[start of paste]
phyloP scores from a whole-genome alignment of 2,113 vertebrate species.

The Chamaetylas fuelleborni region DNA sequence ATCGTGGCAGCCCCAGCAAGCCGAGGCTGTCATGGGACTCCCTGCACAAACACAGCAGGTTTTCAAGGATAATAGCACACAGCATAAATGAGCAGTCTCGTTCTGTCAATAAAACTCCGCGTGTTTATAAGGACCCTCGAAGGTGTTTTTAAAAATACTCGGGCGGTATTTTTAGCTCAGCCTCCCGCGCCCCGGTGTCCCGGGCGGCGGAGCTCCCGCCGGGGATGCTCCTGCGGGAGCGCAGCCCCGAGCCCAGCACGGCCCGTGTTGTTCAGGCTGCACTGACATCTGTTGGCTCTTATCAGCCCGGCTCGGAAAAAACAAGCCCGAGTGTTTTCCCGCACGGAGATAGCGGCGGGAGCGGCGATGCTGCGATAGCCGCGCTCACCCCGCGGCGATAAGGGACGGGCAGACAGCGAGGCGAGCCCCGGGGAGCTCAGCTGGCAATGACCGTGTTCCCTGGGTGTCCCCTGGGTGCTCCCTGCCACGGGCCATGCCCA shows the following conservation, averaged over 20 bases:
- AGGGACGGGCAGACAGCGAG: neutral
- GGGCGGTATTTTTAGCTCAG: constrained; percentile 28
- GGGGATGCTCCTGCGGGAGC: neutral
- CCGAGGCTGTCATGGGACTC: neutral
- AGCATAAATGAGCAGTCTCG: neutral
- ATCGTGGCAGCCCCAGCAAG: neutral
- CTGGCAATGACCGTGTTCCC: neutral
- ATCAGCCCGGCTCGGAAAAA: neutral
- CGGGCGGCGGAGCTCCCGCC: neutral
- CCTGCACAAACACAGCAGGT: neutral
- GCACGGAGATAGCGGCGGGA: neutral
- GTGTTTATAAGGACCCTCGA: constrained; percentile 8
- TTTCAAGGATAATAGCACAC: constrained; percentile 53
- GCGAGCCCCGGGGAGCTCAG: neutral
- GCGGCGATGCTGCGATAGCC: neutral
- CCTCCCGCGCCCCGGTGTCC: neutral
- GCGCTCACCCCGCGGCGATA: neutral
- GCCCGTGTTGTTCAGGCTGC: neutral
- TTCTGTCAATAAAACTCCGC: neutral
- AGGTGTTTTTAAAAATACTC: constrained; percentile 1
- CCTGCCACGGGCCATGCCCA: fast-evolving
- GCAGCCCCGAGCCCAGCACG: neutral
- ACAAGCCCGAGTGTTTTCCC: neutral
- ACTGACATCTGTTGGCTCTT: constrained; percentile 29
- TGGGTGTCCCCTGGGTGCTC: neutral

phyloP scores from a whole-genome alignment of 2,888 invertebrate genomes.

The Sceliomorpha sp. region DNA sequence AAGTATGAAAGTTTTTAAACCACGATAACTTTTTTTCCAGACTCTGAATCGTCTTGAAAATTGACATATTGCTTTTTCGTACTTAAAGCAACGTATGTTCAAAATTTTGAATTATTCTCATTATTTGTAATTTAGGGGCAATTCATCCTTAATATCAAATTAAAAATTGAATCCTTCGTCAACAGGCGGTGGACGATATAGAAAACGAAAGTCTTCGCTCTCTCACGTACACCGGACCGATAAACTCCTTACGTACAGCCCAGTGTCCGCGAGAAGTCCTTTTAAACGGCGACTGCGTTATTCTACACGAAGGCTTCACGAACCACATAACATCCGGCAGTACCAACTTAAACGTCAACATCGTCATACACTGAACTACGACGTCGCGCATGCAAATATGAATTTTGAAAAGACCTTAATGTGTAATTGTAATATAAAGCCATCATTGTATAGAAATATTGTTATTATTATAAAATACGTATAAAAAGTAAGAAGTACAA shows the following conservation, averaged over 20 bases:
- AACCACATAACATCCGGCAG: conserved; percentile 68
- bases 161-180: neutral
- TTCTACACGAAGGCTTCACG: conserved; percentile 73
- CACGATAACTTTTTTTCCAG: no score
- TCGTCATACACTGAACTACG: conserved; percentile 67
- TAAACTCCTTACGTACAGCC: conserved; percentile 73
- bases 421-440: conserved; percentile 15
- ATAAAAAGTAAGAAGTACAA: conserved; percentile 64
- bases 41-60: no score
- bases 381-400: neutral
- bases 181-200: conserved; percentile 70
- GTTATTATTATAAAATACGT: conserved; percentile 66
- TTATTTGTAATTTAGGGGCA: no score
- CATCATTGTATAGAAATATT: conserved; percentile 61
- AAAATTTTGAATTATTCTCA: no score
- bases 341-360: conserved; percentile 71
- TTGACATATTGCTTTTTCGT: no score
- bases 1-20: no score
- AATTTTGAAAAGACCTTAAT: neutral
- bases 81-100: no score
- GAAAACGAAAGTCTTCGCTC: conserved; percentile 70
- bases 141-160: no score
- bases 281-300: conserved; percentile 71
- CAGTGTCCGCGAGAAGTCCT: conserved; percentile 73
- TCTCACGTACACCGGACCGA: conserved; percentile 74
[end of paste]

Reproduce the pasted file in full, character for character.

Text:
phyloP scores from a whole-genome alignment of 2,113 vertebrate species.

The Chamaetylas fuelleborni region DNA sequence ATCGTGGCAGCCCCAGCAAGCCGAGGCTGTCATGGGACTCCCTGCACAAACACAGCAGGTTTTCAAGGATAATAGCACACAGCATAAATGAGCAGTCTCGTTCTGTCAATAAAACTCCGCGTGTTTATAAGGACCCTCGAAGGTGTTTTTAAAAATACTCGGGCGGTATTTTTAGCTCAGCCTCCCGCGCCCCGGTGTCCCGGGCGGCGGAGCTCCCGCCGGGGATGCTCCTGCGGGAGCGCAGCCCCGAGCCCAGCACGGCCCGTGTTGTTCAGGCTGCACTGACATCTGTTGGCTCTTATCAGCCCGGCTCGGAAAAAACAAGCCCGAGTGTTTTCCCGCACGGAGATAGCGGCGGGAGCGGCGATGCTGCGATAGCCGCGCTCACCCCGCGGCGATAAGGGACGGGCAGACAGCGAGGCGAGCCCCGGGGAGCTCAGCTGGCAATGACCGTGTTCCCTGGGTGTCCCCTGGGTGCTCCCTGCCACGGGCCATGCCCA shows the following conservation, averaged over 20 bases:
- AGGGACGGGCAGACAGCGAG: neutral
- GGGCGGTATTTTTAGCTCAG: constrained; percentile 28
- GGGGATGCTCCTGCGGGAGC: neutral
- CCGAGGCTGTCATGGGACTC: neutral
- AGCATAAATGAGCAGTCTCG: neutral
- ATCGTGGCAGCCCCAGCAAG: neutral
- CTGGCAATGACCGTGTTCCC: neutral
- ATCAGCCCGGCTCGGAAAAA: neutral
- CGGGCGGCGGAGCTCCCGCC: neutral
- CCTGCACAAACACAGCAGGT: neutral
- GCACGGAGATAGCGGCGGGA: neutral
- GTGTTTATAAGGACCCTCGA: constrained; percentile 8
- TTTCAAGGATAATAGCACAC: constrained; percentile 53
- GCGAGCCCCGGGGAGCTCAG: neutral
- GCGGCGATGCTGCGATAGCC: neutral
- CCTCCCGCGCCCCGGTGTCC: neutral
- GCGCTCACCCCGCGGCGATA: neutral
- GCCCGTGTTGTTCAGGCTGC: neutral
- TTCTGTCAATAAAACTCCGC: neutral
- AGGTGTTTTTAAAAATACTC: constrained; percentile 1
- CCTGCCACGGGCCATGCCCA: fast-evolving
- GCAGCCCCGAGCCCAGCACG: neutral
- ACAAGCCCGAGTGTTTTCCC: neutral
- ACTGACATCTGTTGGCTCTT: constrained; percentile 29
- TGGGTGTCCCCTGGGTGCTC: neutral

phyloP scores from a whole-genome alignment of 2,888 invertebrate genomes.

The Sceliomorpha sp. region DNA sequence AAGTATGAAAGTTTTTAAACCACGATAACTTTTTTTCCAGACTCTGAATCGTCTTGAAAATTGACATATTGCTTTTTCGTACTTAAAGCAACGTATGTTCAAAATTTTGAATTATTCTCATTATTTGTAATTTAGGGGCAATTCATCCTTAATATCAAATTAAAAATTGAATCCTTCGTCAACAGGCGGTGGACGATATAGAAAACGAAAGTCTTCGCTCTCTCACGTACACCGGACCGATAAACTCCTTACGTACAGCCCAGTGTCCGCGAGAAGTCCTTTTAAACGGCGACTGCGTTATTCTACACGAAGGCTTCACGAACCACATAACATCCGGCAGTACCAACTTAAACGTCAACATCGTCATACACTGAACTACGACGTCGCGCATGCAAATATGAATTTTGAAAAGACCTTAATGTGTAATTGTAATATAAAGCCATCATTGTATAGAAATATTGTTATTATTATAAAATACGTATAAAAAGTAAGAAGTACAA shows the following conservation, averaged over 20 bases:
- AACCACATAACATCCGGCAG: conserved; percentile 68
- bases 161-180: neutral
- TTCTACACGAAGGCTTCACG: conserved; percentile 73
- CACGATAACTTTTTTTCCAG: no score
- TCGTCATACACTGAACTACG: conserved; percentile 67
- TAAACTCCTTACGTACAGCC: conserved; percentile 73
- bases 421-440: conserved; percentile 15
- ATAAAAAGTAAGAAGTACAA: conserved; percentile 64
- bases 41-60: no score
- bases 381-400: neutral
- bases 181-200: conserved; percentile 70
- GTTATTATTATAAAATACGT: conserved; percentile 66
- TTATTTGTAATTTAGGGGCA: no score
- CATCATTGTATAGAAATATT: conserved; percentile 61
- AAAATTTTGAATTATTCTCA: no score
- bases 341-360: conserved; percentile 71
- TTGACATATTGCTTTTTCGT: no score
- bases 1-20: no score
- AATTTTGAAAAGACCTTAAT: neutral
- bases 81-100: no score
- GAAAACGAAAGTCTTCGCTC: conserved; percentile 70
- bases 141-160: no score
- bases 281-300: conserved; percentile 71
- CAGTGTCCGCGAGAAGTCCT: conserved; percentile 73
- TCTCACGTACACCGGACCGA: conserved; percentile 74